The obstruction to a Spin structure is the Stiefel-Whitney class w_2(M), which can be viewed as a Cech cohomology class as follows. If \{g_{\alpha\beta}: U_\alpha\cap U_\beta\to SO(n)\} are the gluing maps for the SO(n) bundle defining the structure group for TM, each map g_{\alpha\beta} has exactly two lifts to maps h_{\alpha\beta}: U_{\alpha}\cap U_\beta\to Spin(n). Then
w_{\alpha\beta\gamma}:=h_{\alpha\beta}h_{\beta\gamma}h_{\gamma\alpha}\in \mathbb{Z}/2=\ker(Spin(n)\to SO(n))
This collection \{w_{\alpha\beta\gamma}\} is a Cech 2-cycle and so it represents a Cech cohomology class, called the second Stiefel-Whitney class w_2(M). When h_{\alpha\beta} satisfy the cocycle condition: w_{\alpha\beta\gamma}=1, this cohomology class vanishes and the h_{\alpha\beta} define a spin structure.

Because Spin^c(n)=(Spin(n)\times S^1)/\{\pm (1,1)\}, a Spin^c structure can be specified by cocycle data relating to the gluing maps \{g_{\alpha\beta}\} for the SO(n) structure bundle of the tangent bundle. This cocycle data is given by a collection of maps
h_{\alpha\beta}: U_\alpha\cap U_\beta \to Spin(n)
z_{\alpha\beta}: U_\alpha\cap U_\beta \to S^1
satisfying two requirements

(1) \rho(h_{\alpha\beta})=g_{\alpha\beta} (the Spin^c structure is a cover of the SO(n) bundle)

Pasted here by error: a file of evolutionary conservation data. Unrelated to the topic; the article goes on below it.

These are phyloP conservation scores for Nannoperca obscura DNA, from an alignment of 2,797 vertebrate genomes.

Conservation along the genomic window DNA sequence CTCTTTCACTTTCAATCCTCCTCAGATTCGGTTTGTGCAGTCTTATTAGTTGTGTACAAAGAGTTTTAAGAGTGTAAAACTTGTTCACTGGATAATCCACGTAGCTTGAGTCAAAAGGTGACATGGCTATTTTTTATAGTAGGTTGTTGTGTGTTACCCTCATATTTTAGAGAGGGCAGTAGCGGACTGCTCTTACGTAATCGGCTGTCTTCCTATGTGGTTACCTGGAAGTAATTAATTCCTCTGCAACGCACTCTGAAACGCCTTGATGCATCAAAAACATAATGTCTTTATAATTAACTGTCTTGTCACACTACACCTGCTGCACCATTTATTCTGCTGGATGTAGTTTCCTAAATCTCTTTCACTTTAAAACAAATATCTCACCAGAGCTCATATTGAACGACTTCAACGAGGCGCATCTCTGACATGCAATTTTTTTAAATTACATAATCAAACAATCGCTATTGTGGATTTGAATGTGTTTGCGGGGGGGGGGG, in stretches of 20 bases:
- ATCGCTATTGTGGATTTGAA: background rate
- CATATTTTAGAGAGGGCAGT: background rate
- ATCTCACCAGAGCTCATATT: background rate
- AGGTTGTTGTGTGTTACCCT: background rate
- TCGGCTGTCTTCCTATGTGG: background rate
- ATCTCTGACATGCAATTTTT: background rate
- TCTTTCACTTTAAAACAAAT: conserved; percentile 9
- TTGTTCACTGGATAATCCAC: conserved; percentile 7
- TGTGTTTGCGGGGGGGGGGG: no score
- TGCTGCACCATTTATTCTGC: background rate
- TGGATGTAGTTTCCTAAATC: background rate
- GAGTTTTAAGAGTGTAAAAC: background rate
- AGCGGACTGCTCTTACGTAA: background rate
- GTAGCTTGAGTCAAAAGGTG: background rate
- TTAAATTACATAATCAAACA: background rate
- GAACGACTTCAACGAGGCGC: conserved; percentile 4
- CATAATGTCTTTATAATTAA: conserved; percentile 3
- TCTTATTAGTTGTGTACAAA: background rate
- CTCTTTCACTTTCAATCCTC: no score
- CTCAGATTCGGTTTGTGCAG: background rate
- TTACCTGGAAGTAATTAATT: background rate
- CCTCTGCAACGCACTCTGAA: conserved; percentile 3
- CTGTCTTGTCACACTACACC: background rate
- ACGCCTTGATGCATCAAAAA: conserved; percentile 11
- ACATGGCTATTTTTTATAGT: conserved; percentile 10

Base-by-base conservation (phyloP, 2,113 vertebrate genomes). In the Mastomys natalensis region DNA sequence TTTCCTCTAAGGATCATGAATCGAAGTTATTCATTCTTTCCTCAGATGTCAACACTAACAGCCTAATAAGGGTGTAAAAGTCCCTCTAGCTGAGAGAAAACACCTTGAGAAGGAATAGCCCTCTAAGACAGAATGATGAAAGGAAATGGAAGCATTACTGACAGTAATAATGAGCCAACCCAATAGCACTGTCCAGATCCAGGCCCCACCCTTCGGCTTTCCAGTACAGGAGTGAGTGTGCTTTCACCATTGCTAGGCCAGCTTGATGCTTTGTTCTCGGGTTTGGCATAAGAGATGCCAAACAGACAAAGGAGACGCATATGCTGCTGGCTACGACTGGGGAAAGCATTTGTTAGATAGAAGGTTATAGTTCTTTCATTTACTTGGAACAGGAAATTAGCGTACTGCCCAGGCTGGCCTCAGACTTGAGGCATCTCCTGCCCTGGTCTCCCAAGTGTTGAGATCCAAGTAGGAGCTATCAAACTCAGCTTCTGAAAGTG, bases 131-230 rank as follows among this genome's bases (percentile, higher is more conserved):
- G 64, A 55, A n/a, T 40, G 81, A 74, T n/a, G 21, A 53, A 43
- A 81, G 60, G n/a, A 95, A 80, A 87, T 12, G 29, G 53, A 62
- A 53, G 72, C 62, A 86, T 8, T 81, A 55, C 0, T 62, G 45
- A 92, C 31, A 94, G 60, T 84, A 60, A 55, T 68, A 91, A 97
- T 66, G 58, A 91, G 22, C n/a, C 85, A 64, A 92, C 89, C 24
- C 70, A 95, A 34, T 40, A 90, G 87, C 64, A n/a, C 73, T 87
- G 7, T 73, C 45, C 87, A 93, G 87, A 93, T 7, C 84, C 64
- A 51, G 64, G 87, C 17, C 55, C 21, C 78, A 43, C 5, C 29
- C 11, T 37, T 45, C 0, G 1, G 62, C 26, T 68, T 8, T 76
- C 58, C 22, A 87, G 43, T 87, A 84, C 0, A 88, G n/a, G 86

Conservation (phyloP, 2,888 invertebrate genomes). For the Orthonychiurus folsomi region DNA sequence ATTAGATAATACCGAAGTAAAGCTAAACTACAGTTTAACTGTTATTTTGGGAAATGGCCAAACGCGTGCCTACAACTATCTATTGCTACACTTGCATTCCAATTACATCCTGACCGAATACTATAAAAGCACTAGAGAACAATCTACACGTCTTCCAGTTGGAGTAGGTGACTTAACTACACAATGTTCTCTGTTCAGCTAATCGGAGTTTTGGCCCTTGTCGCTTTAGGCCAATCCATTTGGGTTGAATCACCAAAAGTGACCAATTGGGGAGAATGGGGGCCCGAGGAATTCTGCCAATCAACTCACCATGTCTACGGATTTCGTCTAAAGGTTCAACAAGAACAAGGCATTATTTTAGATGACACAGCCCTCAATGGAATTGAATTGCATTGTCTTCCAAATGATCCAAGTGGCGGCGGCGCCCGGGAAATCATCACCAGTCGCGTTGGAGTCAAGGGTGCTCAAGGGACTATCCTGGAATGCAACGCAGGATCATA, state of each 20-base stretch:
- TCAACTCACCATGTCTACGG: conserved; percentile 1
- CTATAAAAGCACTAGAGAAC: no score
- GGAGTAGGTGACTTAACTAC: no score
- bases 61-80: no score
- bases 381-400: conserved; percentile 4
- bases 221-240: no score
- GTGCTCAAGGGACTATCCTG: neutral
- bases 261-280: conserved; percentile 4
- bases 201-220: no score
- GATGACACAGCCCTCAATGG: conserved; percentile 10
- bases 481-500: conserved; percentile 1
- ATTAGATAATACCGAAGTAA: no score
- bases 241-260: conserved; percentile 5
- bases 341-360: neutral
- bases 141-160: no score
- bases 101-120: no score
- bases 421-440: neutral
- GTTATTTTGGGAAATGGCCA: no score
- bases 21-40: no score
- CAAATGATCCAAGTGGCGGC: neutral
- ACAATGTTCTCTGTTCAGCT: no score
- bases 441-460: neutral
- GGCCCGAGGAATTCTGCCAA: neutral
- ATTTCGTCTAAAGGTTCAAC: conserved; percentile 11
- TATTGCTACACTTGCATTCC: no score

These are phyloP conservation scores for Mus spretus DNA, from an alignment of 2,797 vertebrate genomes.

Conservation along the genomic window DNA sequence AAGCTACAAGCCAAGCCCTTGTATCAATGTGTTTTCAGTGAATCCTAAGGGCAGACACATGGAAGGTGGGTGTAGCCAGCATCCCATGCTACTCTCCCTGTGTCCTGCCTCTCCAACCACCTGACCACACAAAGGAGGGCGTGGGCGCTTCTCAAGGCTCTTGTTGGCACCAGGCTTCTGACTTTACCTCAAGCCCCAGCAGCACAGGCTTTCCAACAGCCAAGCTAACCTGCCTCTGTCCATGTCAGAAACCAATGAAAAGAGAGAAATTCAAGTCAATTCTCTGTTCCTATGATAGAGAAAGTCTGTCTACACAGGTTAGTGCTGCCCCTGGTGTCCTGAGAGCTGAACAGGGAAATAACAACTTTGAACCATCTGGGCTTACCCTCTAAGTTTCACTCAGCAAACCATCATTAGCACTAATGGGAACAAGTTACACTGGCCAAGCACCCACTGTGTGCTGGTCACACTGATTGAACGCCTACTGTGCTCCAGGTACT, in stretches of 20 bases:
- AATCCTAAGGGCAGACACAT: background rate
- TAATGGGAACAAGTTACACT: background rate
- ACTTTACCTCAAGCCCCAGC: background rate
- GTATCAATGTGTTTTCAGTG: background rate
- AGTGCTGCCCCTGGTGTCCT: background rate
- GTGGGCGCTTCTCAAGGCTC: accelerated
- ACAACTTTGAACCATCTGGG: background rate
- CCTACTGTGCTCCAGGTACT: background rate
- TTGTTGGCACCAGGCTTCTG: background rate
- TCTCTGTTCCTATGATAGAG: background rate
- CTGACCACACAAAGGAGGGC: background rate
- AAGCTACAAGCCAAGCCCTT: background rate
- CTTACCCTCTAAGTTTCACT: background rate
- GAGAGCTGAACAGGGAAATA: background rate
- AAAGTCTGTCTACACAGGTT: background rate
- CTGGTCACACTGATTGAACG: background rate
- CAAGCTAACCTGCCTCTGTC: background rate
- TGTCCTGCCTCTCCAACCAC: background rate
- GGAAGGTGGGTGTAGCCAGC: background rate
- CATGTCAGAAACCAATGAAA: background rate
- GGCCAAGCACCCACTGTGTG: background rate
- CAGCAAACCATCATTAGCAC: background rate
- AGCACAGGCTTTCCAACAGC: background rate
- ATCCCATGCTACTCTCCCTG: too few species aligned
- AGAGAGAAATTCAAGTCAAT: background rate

(2) (h_{\alpha\beta}h_{\beta\gamma}h_{\gamma\alpha}, z_{\alpha\beta}z_{\beta\gamma}z_{\gamma\alpha})\in\{(1,1),(-1,-1)\} (cocycle condition)

Focusing on the maps z_{\alpha\beta}, we almost get a U(1) bundle except that instead of the cocycle condition we have that z_{\alpha\beta}z_{\beta\gamma}z_{\gamma\alpha}=\pm 1. Because U(1)=S^1 is abelian, by looking instead at \lambda_{\alpha\beta}=z_{\alpha\beta}^2, we obtain gluing maps satisfying the cocycle condition, so they form a genuine U(1) bundle, or equivalently a complex line bundle L. We can calculate c_1(L) as follows. Write \lambda_{\alpha\beta}=e^{i\theta_{\alpha\beta}}. Then
is an integer (since e^{i(\theta_{\alpha\beta}+\theta_{\beta\gamma}+\theta_{\gamma\alpha})})=1), and the n_{\alpha\beta\gamma} define the cocycle representing c_1(L)\in H^2(M;\mathbb{Z}).

There is a relationship between w_{\alpha\beta\gamma}:= h_{\alpha\beta}h_{\beta\gamma}h_{\gamma\alpha} given by requirement (2) above. Namely,
w_{\alpha\beta\gamma} = sign(z_{\alpha\beta}z_{\beta\gamma}z_{\gamma\alpha}) = n_{\alpha\beta\gamma} \mod 2